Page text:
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Video: Pendrel sets sights on gold at Worlds

By:
Sue George, Mountain Bike Editor
Published:
September 02, 2011, 13:46 BST,
Updated:
September 03, 2011, 12:14 BST
Edition:
MTB News & Racing Round-up, Monday, September 5, 2011
Race:
UCI Mountain Bike World Championships, Elite women cross country
Catherine Pendrel (Luna) in a press conference at the 2011 Mountain Bike World Championships

Catherine Pendrel (Luna) in a press conference at the 2011 Mountain Bike World Championships

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Canadian hoping for first world championship medal

Catharine Pendrel has her sights set on winning a gold medal for Canada at the UCI Mountain Bike World Championships in Champery, Switzerland. Pendrel finished second overall in the 2011 World Cup and is ranked number one by the UCI.

Pendrel spoke to the media on Thursday, just two days before the elite women's cross country race, which takes place on Saturday afternoon. She fielded questions in both French and English.

"I'd love to win it. I feel good and I feel confident on the course. I'm looking forward to the race and I hope I can put it together on the day. I've had a good Worlds the past few years, but never a great Worlds."

Her best previous world championship finish was fourth last year in Mont-Sainte-Anne, Canada. Prior to that, she'd finished sixth twice.

Coming into the Worlds, Pendrel is in good shape. She won the last two World Cup races of the season - both of which were held in the past month.

When asked about the technical course in Champery, she said, "The course is one of the more difficult ones. It has a lot of roots and you have to keep your focus about you. Even though there are two significant climbs, a lot of the course is flat. You have to climb strong, but you have to be focused in the woods and that you're always getting back on your pedals. I think physically, technically and mentally, it's a challenging course."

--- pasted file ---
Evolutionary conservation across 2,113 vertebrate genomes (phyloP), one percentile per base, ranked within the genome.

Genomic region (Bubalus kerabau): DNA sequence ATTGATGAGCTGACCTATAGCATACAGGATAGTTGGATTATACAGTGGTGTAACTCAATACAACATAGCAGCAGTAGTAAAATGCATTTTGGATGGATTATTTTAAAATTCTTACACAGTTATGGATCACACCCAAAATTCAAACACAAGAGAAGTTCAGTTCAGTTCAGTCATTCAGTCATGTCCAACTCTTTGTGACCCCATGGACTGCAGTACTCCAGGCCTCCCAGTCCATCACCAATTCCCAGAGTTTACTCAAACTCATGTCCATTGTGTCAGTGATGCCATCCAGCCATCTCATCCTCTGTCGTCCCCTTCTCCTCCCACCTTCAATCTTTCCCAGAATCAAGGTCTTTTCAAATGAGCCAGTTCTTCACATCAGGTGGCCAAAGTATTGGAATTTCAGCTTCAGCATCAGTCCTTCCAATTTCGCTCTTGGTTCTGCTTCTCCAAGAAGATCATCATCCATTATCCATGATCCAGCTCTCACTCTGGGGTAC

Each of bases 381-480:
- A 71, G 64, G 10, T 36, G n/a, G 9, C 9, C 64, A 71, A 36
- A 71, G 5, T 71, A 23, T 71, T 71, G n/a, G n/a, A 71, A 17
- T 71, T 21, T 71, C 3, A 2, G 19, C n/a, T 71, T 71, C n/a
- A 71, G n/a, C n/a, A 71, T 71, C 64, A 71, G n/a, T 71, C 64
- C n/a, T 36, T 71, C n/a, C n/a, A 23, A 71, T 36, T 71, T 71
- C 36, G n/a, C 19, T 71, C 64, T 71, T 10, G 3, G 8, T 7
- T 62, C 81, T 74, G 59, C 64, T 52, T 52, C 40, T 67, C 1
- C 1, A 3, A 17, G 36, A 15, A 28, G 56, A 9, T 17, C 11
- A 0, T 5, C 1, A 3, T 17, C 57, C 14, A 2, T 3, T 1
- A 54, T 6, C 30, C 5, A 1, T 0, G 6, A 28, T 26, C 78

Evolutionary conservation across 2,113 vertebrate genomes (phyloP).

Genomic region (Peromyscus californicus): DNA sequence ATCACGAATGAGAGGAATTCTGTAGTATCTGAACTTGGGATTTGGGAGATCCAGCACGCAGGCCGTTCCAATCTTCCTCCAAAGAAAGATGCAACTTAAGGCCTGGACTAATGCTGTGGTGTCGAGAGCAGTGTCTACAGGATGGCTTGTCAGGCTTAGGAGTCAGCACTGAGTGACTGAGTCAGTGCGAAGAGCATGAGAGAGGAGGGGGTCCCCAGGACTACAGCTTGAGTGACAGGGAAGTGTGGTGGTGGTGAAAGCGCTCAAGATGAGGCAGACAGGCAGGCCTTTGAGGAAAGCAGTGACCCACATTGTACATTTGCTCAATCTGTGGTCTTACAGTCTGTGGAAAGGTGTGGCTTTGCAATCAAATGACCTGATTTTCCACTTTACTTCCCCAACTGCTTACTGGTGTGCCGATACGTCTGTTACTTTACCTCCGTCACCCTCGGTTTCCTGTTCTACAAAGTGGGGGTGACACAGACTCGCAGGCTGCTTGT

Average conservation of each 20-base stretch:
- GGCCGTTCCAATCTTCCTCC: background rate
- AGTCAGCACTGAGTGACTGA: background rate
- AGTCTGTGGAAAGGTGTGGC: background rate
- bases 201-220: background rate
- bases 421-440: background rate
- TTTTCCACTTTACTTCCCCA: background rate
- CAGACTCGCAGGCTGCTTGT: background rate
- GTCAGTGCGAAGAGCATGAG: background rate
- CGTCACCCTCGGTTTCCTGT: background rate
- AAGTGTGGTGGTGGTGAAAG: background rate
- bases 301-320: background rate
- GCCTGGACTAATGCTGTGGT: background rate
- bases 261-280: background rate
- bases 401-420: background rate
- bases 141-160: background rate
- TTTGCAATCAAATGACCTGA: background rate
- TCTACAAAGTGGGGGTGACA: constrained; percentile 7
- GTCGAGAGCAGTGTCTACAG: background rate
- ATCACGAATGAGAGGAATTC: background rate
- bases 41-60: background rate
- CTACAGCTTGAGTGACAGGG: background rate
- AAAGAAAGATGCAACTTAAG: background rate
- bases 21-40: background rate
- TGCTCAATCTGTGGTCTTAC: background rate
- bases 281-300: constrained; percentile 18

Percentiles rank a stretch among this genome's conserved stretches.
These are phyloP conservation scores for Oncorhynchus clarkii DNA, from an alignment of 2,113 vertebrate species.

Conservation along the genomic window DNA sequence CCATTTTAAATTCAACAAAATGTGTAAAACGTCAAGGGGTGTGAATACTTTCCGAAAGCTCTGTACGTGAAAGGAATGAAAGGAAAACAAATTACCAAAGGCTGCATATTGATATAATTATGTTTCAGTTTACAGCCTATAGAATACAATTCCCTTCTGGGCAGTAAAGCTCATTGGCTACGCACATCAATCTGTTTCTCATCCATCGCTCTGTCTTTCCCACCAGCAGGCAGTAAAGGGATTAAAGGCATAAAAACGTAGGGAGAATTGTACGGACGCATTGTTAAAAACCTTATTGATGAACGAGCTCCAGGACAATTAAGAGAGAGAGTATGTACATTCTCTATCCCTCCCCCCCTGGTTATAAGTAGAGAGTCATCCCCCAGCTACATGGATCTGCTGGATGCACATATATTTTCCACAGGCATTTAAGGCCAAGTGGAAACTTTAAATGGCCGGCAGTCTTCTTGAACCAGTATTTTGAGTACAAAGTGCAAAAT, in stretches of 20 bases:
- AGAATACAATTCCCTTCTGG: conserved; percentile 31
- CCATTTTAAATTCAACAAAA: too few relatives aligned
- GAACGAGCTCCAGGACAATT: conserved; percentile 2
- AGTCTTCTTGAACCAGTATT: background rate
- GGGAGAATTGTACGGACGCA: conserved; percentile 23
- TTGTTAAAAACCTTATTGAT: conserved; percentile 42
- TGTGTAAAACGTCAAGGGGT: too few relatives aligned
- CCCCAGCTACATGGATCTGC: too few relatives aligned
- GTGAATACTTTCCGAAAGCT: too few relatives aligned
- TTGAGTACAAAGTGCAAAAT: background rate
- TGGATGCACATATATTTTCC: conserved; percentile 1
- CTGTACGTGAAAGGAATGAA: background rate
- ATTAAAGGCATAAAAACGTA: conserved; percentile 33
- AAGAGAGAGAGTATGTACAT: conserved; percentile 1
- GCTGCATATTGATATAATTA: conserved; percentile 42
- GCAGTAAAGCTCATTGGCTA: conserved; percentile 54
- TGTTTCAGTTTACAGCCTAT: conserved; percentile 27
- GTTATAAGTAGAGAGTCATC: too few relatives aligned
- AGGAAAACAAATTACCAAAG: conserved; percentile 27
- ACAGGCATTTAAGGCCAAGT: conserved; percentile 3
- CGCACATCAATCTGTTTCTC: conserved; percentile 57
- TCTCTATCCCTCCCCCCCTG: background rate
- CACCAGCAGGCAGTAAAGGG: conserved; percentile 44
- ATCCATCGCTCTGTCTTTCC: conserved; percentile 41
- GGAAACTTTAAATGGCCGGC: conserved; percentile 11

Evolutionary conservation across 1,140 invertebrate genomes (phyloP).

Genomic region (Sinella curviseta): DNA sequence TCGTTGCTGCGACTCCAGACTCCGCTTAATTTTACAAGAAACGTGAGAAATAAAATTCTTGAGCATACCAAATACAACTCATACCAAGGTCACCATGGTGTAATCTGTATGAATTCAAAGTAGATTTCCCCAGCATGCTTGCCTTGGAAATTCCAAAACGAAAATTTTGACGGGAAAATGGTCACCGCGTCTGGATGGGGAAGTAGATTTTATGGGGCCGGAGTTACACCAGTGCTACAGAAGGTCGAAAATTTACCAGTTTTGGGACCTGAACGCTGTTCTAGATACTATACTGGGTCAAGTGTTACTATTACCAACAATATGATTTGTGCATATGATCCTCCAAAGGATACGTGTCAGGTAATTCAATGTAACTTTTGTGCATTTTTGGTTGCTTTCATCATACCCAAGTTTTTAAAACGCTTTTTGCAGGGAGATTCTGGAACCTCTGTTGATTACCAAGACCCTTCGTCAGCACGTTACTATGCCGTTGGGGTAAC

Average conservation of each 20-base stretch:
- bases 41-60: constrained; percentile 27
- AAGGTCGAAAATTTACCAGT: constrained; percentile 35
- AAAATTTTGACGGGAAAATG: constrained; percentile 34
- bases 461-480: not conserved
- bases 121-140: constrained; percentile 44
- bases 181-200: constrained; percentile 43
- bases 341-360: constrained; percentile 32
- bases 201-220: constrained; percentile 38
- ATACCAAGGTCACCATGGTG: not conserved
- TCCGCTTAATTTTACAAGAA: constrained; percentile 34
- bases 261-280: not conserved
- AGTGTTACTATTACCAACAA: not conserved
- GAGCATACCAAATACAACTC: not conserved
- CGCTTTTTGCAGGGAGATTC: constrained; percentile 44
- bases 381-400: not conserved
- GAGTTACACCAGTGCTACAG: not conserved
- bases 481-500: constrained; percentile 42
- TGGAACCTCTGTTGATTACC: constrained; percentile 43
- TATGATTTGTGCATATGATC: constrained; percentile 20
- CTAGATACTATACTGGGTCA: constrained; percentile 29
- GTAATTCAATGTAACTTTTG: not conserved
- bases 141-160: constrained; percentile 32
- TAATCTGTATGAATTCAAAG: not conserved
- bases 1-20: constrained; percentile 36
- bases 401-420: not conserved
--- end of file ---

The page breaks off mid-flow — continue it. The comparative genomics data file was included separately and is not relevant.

Pendrel did not seem too fussed about the Hell's Gate drop that is on the course's A line. "The drop was on a lot of people's minds coming into it. It's a skillset most cross country riders don't have, but I think everyone worked on it and now has it figured out. I think everyone will be doing the A line."

She predicted that the woods between the drop and the subsequent climb will be decisive in the race. "It will be easy for someone to crash and lose focus and lose quite a bit of time."

Tactis will play a role too. "Every race is tactical and the closer you are to the front of the race, the more technical it is. Everyone wants to win this race. You not only have to have the best legs, but you have to keep your head and know when to attack."

She is not afraid to make the race from the front. "Different riders have different strengths and ways they like to ride. If I have the legs to go away early on, I'll use that.

Pendrel will be keeping her eye on Irina Kalentieva (Russia), last year's world champion Maja Wloszczowska and Eva Lechner (Italy) as the other favorites. Other than Julie Bresset, who raced and won the Under 23 women's race, Pendrel had the fastest lap time among the women in the team relay on Wednesday, something that bodes well for her chances, although not all the women participated.

"In the team relay, I had a clean run, no traffic, no crashes, I don't know about the others, but I can take some confidence from that."

"The last two years I haven't had a great performance here (in the World Cups - ed.), it's true, but I know why I didn't perform that well here in the past," she said. "One year, we had Worlds in Australia just beforehand so there was a lot of travel, and last year I had a fall in training and I lost my head for the course. I also let the pressure of wearing the World Cup leader's jersey get to me."

She noted that the course's start loop is better in that it is more open this year, but she thinks the course will still quickly split the riders into small groups of two and three.

When asked about whether the track was better for 29ers or 26ers, she said, "My opinion is that wheel size gets talked about more than riders legs, and I think that's what it really comes down to."

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